New Tax Rules To Understand

Home »  Magazine »  New Tax Rules To Understand
New Tax Rules To Understand
New Tax Rules To Understand
Alok Agrawal - 05 February 2022

With a vision to establish a trustworthy tax system, Finance Minister Nirmala Sitharaman announced various reforms, which included introduction of a scheme for taxation of virtual digital assets, promoting voluntary tax compliance and reducing litigation. At the outset, many expectations of individual taxpayers in terms of reduction in tax rates or widening of slabs, increase in basic exemption limit, hike in standard deduction, hike in deduction availability for eligible investments, work from home benefits, etc. were not addressed in the Budget. However, on a positive note, there wasn’t any new tax levy or compliance requirement.

Following are the key Budget highlights for personal taxes:

Surcharge capped at 15 per cent on all long-term capital gains: Budget 2022 has provided a relief to investors by capping surcharge on transfer of long-term capital assets to 15 per cent. This relief was already available for listed equity shares and equity-oriented mutual funds. It’s now extended to transfer of all long-term assets, including debt-oriented mutual funds, unlisted shares (including foreign shares), immovable properties and debentures. Individuals with taxable income Rs 2-5 crore and more than Rs 5 crore had to pay a surcharge at 25 per cent and 37 per cent, respectively, on all their income streams. The proposal means the effective savings on long-term capital gains will be 2.08 per cent (26 per cent to 23.92 per cent) and 4.576 per cent (28.496 per cent to 23.92 per cent), respectively.

Scheme for taxation of virtual digital assets (VDAs): Given the phenomenal increase in the popularity of VDAs, further clarity on taxability of these assets was expected. The proposed definition of VDA is “digital representation of value which is exchanged with or without consideration” like cryptocurrencies and non-fungible tokens (NFTs), etc. Further, the government can notify any digital asset to be included or excluded from the definition of the term VDA. Income arising on transfer of VDAs will be taxable at a flat rate of 30 per cent (plus applicable surcharge and cess) without deduction of any expenditure or allowance. The only deduction permissible is the cost of acquisition of the asset. But this cost cannot be indexed as is allowed in the case of long-term capital gains realised on the sale of most assets. Losses from the transfer of VDAs can’t be set off against income computed under any other provision of the Income-tax Act, 1961, and carry forward of losses is also not allowed.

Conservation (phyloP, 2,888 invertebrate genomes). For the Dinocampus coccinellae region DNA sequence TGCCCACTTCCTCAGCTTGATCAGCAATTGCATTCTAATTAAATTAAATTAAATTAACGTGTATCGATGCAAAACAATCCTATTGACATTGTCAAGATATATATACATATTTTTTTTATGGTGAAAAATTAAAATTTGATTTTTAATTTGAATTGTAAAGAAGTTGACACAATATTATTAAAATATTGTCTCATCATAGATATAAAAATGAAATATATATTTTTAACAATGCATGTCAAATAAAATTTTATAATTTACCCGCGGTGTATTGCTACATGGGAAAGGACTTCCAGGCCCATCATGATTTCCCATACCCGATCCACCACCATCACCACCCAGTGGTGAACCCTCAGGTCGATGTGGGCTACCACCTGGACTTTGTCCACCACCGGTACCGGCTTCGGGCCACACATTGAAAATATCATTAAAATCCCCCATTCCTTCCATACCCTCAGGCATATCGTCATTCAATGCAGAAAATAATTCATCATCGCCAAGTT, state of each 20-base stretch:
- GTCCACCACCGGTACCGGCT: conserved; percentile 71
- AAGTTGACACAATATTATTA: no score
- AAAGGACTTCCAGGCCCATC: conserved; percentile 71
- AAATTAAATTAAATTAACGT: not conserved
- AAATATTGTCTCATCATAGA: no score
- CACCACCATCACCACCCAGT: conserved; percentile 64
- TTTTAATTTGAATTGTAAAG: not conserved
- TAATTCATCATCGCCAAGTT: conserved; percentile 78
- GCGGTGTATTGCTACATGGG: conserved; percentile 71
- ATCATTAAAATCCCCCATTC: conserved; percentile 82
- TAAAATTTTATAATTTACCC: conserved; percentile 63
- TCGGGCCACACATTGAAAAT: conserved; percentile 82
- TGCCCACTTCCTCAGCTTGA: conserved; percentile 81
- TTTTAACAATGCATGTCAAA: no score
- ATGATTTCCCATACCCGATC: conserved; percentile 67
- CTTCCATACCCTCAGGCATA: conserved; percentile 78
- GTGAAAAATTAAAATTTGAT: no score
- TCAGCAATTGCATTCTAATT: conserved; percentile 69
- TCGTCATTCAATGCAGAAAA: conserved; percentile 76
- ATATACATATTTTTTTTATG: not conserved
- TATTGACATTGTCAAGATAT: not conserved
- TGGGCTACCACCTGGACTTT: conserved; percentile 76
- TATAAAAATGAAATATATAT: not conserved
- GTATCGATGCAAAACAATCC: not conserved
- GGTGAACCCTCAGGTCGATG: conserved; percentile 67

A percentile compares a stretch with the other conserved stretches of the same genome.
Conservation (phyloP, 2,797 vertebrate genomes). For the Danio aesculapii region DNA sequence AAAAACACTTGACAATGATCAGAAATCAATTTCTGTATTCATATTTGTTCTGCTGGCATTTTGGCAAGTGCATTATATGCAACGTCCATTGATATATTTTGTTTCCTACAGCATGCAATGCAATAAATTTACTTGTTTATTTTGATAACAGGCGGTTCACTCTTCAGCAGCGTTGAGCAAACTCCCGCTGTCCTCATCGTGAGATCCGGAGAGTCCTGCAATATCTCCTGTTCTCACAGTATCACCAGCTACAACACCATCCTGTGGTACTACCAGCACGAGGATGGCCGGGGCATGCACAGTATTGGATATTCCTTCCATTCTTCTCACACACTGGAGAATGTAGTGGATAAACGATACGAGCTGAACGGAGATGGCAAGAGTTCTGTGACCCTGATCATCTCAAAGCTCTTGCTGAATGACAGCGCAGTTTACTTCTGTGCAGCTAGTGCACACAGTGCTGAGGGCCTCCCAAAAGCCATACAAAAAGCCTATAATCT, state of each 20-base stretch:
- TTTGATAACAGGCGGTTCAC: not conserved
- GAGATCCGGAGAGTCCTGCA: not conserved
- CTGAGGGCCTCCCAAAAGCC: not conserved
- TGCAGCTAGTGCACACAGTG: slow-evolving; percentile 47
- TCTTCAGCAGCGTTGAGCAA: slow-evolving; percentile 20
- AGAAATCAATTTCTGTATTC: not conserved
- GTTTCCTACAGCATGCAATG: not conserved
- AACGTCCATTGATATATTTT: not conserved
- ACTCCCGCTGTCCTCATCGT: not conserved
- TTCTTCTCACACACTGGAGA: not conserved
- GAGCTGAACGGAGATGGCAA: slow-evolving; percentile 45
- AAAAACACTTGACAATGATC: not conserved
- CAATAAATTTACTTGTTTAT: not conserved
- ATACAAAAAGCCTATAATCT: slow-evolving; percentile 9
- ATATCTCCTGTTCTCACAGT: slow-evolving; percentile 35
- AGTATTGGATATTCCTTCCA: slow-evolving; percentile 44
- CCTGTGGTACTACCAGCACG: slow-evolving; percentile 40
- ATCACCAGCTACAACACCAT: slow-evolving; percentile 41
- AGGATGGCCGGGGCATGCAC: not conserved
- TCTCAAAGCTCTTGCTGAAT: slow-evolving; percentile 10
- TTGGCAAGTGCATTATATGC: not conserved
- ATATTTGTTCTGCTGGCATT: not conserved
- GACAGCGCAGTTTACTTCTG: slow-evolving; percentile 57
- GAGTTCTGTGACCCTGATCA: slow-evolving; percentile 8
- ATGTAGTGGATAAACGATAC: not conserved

Effective July 1, 2022, 1 per cent tax deducted at source (TDS) will apply on payments for transfer of VDAs for transactions over a certain threshold. This would enable revenue authorities to track such transactions. Further, any gifts of VDAs will be taxed in the recipient’s hands subject to exceptions.

Provisions for filing an updated return: A new regulation has been introduced to provide an opportunity to taxpayers to pay additional tax due, on a voluntary basis, if regular filing timelines are missed (i.e., an individual can file a tax return, report any missing income, revise incorrect exemption claim, etc. by filing an ‘updated return’). The updated tax return can be filed within three years from the end of the relevant financial year (FY) i.e., for FY2019-20, updated return can be filed till March 31, 2023, for which the tax department will have to issue an updated utility.

However, to file the updated return, an ‘additional tax’ has to be paid, and it cannot be filed if it means lesser tax liability or higher tax refund or if an assessment is pending.

The applicable taxes (including interest for delay in filing of return or payment of taxes), late filing fees (if tax return was filed after the prescribed deadlines), plus an additional tax at 25 per cent or 50 per cent of ‘applicable taxes’, depending upon the period of delay, have to be deposited.

Taxpayers may find it financially more attractive to revise their tax return and pay additional tax, if needed, rather than paying penalty as per the current income tax provisions, which can be 50-200 per cent of the tax amount (applicable on under-reporting/misreporting of income).

The author is Partner, Deloitte India. Charmy Parekh, manager, and Hetasvi Shah, deputy manager, Deloitte Haskins and Sells LLP, also contributed to the article.

Income Tax Guide For FY23
Build A Defensive Debt Portfolio